Valentin even if a and b points to String literals like a="some" ,b="another" and v say
System.out.println(a+b) the working of System.out.println will be same as above i.e another StrinBuffer object will be created.

I'm sorry I forgot to add something very important. The reference a and b must also be declared final. If a and b referred to String literals and were final, the expression a+b would be resolved at compile-time (JLS 3.10.5 String Literals), and thus, there would be no object eligible for garbage collection after line 7 during runtime.
That is,
final String a = "GC";
final String b = "Test";
System.out.println(a+b);
would be transformed by the compiler to
System.out.println("GCTest");
and you can see that there is no concatenation anymore.
To prove this, let's decompile (by using javap) the following code and look for the different String literals in the bytecode.

After running javap, we get

As you can see the concatenation has been resolved at compile-time. Sorry for the disgression, but I thought this is an interesting topic.
Moral of the story is gc will be executed first after line 7
For the purpose of the exam, this is correct
[ March 14, 2003: Message edited by: Valentin Crettaz ]
 
Praful Thakare
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Hi Valentin,
thanx.that was relly good knowledge++ 4 me
regards
.Praful
 
K.S Moon
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Thanks Tausif and Valentin
 
mister krabs
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where is it possible that the garbage collector will run the first time?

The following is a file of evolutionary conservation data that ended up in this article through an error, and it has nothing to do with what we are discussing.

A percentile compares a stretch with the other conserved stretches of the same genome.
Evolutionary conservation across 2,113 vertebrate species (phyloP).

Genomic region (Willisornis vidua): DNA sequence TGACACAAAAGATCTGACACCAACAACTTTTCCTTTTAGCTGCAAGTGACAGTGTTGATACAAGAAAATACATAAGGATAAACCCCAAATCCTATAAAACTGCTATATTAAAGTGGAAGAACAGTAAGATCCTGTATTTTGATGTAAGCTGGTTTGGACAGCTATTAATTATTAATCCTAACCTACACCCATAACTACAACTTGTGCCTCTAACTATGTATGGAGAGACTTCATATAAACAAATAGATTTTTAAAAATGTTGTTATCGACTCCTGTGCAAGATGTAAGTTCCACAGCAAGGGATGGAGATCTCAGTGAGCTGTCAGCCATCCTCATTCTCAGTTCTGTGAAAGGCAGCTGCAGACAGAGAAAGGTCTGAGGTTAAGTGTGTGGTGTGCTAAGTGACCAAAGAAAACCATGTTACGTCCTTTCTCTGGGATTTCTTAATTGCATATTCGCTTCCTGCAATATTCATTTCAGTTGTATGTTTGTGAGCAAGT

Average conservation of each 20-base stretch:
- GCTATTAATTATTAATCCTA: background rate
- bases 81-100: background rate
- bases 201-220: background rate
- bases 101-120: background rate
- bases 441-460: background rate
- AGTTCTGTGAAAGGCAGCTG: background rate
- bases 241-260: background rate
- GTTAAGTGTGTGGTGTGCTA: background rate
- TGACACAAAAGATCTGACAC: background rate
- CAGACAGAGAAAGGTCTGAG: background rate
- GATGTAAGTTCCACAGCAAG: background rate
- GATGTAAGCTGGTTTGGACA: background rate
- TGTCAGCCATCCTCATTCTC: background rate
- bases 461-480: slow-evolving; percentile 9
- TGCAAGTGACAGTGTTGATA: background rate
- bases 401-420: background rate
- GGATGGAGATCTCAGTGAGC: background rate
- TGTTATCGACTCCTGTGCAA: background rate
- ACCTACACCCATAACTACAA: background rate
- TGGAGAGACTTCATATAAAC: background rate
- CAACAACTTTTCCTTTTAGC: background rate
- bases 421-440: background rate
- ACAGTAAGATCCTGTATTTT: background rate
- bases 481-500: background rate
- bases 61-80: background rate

Maybe I'm not getting this but isn't the correct answer, anytime and anywhere? The garbage collector runs when it decides that it needs to run, not when something goes out of scope.
By the way, for this simple example I doubt that GC would ever run. Unless there was something else running in the JVM chewing up resources, why would GC even bother running to release a String?
 
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I agree with Paul. But the explanantion given by others really helped me. Thanks every one.
 
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Thomas is correct...
The exam will use very specific language like:
'When will an object be eligible for garbage collection?'
We read a lot of posts from people who did really well on the exam but still missed a few garbage collection questions...
One guess I have is that the garbage collection questions use tricky language, because garbage collection itself is one of the easier topics.
So, be VERY careful about the wording of the G.C. questions.
For instance, there might be a code listing, and you can tell that after line 12 an object is ELIGIBLE for G.C., all of the following answers will be FALSE:
1 - After line 12 the object will be G.C.ed
2 - The G.C. will run after line 12
3 - After line 12 the G.C. is guaranteed to run.
The key point is that the ONLY thing we can know for sure is that a given object is ELIGIBLE for G.C. There are no other guarantees!